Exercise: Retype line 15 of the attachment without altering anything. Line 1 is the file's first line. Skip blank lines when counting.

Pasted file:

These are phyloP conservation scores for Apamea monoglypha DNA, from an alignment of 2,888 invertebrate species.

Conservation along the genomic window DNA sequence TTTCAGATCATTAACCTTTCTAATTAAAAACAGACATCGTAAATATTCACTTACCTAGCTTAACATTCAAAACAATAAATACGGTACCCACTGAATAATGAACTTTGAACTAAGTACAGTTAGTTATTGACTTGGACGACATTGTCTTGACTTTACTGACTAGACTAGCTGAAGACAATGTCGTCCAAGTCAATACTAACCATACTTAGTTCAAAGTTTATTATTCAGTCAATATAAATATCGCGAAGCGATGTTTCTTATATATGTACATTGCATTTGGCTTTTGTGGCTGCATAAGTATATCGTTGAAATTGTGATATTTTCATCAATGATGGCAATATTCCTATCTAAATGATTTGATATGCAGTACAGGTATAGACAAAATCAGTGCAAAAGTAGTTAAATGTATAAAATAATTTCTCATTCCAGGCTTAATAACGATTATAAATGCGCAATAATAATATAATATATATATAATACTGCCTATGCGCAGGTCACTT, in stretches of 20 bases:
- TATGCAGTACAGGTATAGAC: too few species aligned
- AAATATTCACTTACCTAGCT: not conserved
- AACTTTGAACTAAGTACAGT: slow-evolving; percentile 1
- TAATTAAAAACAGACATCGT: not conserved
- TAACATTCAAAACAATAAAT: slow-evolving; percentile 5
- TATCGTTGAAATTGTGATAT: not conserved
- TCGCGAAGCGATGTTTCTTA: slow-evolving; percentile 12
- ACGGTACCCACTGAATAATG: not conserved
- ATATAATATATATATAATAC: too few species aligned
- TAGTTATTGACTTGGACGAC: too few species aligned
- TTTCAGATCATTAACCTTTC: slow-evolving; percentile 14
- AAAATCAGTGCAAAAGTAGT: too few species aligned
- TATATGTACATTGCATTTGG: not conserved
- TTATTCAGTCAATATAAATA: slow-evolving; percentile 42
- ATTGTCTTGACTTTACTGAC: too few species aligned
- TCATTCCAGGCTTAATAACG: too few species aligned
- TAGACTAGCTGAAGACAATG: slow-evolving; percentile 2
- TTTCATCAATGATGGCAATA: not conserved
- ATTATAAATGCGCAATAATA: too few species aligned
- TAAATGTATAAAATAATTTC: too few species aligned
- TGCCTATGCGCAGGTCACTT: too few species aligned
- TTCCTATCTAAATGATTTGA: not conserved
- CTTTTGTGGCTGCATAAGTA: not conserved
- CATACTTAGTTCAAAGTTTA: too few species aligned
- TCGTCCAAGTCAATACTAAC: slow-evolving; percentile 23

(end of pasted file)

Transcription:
- TATATGTACATTGCATTTGG: not conserved